Research

Student exchange opens students’ eyes to international entrepreneurship trends

The International Student Exchange Programme is an initiative of Unisa’s Directorate of Innovation, Technology Transfer and Commercialisation (DITTC). It allows Unisa-registered students to visit, learn, inspire and be inspired by their peers in international universities.

The Unisa delegation at the University of Dar Es Salaam Business School

Participants in the 2022 exchange programme were selected from the Unisa Innovation Challenge Programme winners, Research & Innovation Postgraduate Student Showcase and the Tshwane Inter-University Innovation Challenge. The three international universities participating in the exchange programme were the University of Basel in Switzerland, the University of Rwanda (as part of the Swiss-Southern Africa Business Innovators network) and the University of Dar-es-Salaam, Tanzania.

Unisa students promoted their research and innovation and participated in innovation and business plan competitions by presenting projects geared toward addressing some of Africa’s societal and socio-economic challenges.

Below two postgraduate students who were part of the 2022 International Exchange Programme share their experiences.


La-Portia Mahlangu-Matjila

From academic theory to practical implications

La-Portia Mahlangu-Matjila

La-Portia Mahlangu-Matjila was one of nine Unisa delegates who visited Tanzania’s University of Dar Es Salaam (UDSM) from 21 to 28 May 2022. She is a PhD student in Business Administration and Management. She explains:

This visit created an ideal opportunity for me to be exposed to the research and innovation environment at the UDSM. Our hosts prepared an exciting programme, and our visit coincided with their Research & Innovation (R&I) Week. I am grateful for the opportunity because my needs, interests and expectations were met. It was a fruitful and educational visit for my field of study and my role as an administrative employee at Unisa.

During the UDSM’s R&I week, we interacted with fellow students, forged relationships and learned how they gathered data and knowledge for their research.


Key lessons learnt

I have learnt how to identify what a country can produce by itself to contribute toward improving the domestic economy and be able to export to the world.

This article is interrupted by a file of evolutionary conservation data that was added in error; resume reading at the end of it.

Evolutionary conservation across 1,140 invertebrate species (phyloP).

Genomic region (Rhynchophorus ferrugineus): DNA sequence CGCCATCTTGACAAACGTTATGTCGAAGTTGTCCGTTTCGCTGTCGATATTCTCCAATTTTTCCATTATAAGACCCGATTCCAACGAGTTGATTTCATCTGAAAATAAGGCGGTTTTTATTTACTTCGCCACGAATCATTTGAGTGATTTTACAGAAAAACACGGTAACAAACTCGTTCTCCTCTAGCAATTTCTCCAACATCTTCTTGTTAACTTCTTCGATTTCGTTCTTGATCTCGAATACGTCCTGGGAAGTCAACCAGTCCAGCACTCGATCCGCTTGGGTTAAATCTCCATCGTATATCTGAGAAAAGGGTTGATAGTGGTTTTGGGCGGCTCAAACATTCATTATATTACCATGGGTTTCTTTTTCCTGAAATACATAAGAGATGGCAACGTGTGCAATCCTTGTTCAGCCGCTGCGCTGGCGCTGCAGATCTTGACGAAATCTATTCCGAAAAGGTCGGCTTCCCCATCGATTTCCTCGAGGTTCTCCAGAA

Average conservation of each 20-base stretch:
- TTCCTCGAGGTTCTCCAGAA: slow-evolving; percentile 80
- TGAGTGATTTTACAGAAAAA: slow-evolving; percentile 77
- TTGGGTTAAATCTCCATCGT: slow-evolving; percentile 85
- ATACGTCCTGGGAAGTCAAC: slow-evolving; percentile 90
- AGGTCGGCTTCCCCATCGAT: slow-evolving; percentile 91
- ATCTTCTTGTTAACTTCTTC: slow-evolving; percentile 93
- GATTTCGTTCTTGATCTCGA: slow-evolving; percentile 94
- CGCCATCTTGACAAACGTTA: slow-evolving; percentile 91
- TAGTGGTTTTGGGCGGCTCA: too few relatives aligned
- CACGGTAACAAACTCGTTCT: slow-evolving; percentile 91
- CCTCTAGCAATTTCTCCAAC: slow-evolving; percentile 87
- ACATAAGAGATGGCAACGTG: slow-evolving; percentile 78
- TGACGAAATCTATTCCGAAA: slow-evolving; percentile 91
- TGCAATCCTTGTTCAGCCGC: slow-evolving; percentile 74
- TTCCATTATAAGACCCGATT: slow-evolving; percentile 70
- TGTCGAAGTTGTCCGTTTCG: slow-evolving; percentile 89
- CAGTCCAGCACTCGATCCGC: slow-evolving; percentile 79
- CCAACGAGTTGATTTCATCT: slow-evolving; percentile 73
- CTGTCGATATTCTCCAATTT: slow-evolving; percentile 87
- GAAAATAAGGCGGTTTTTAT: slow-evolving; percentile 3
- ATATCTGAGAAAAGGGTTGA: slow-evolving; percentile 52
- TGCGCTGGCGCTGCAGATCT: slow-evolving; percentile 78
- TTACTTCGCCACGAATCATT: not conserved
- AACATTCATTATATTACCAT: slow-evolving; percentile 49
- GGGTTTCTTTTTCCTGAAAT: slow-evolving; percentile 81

Identifying drivers of strategic success in sustainable business development is crucial to improve human capital, sustainable skills development, and readiness to serve the modern industry.

Furthermore, I have learnt the importance of research that analyses the gap between university graduates and the skills gaps in the country. Universities should prepare graduates to be relevant in the market. This could be done through partnerships between businesses and universities.

The strategic transformation agenda of a university, family unit, and society’s contribution should be directed toward developing students. The visit helped shape my thoughts from academic theoretical thinking to obtaining entrepreneurial skills for practical implementation.


Nomonde Huma

Swiss visit shows the benefits of cutting-edge innovation

Nomonde Huma at the University of Basel, Innovation Office

Nomonde Huma, a Baccalaureus Technologiae in Civil Structural Engineering student, visited Switzerland in central Europe. The group of Unisa students departed from OR Tambo International Airport on 2 April 2022 and landed in Zurich on 3 April 2022. She explains:

We were met with snow as we headed for our host’s city, Basel. The visit was hosted by the University of Basel, which crafted an exciting programme that took me and 13 other researchers and innovators from Unisa on a journey to take research topics and innovative ideas to the product stage.


Switzerland in the fast lane

I was highly impressed with the transport system of Europe as they use all modes of transport. Furthermore, Switzerland is technologically advanced; convenience stores and payments are digitised. The trams have built-in monitors where a tourist like me could quickly locate the destination and get off a bus safely. Public transport is available until midnight, with trams arriving at 10-minute intervals.

The five-day programme included visiting key institutions that showcased why Switzerland is a leading country in technology and innovation.

The trip shaped my thoughts on my research by showing me that

  • an idea can only be successful upon action.
  • building networks and seeing what other like-minded individuals are doing can spark a new perspective on how you initially thought of an idea.
  • it is essential to establish the proof of concept/identification method of a group of potential customers to test or confirm research theories.
  • the iteration of a product model is essential, and it will take time.
  • an idea can be interpreted in several ways, and it is imperative to explore all possibilities.
  • technology doesn’t have to be complicated; a simple concept can change a lot.
  • incorporating a product can be delayed until the stage where the final product is feasible for commercialisation.
  • a start-up concept should become a live document, changing as the world evolves; change is inevitable.
  • business thinking patterns should have a world view and not be focused only on what my country of residence patterns are.
  • developed countries still need construction maintenance.

The last international student exchange with Unisa students will take place later in 2022.

The Unisa and Brazil delegation in St Gallen, Switzerland

* Compiled by Mpho Moloele, PR and Communications, Department of Research, Innovation and Commercialisation

Publish date: 2022-09-20 00:00:00.0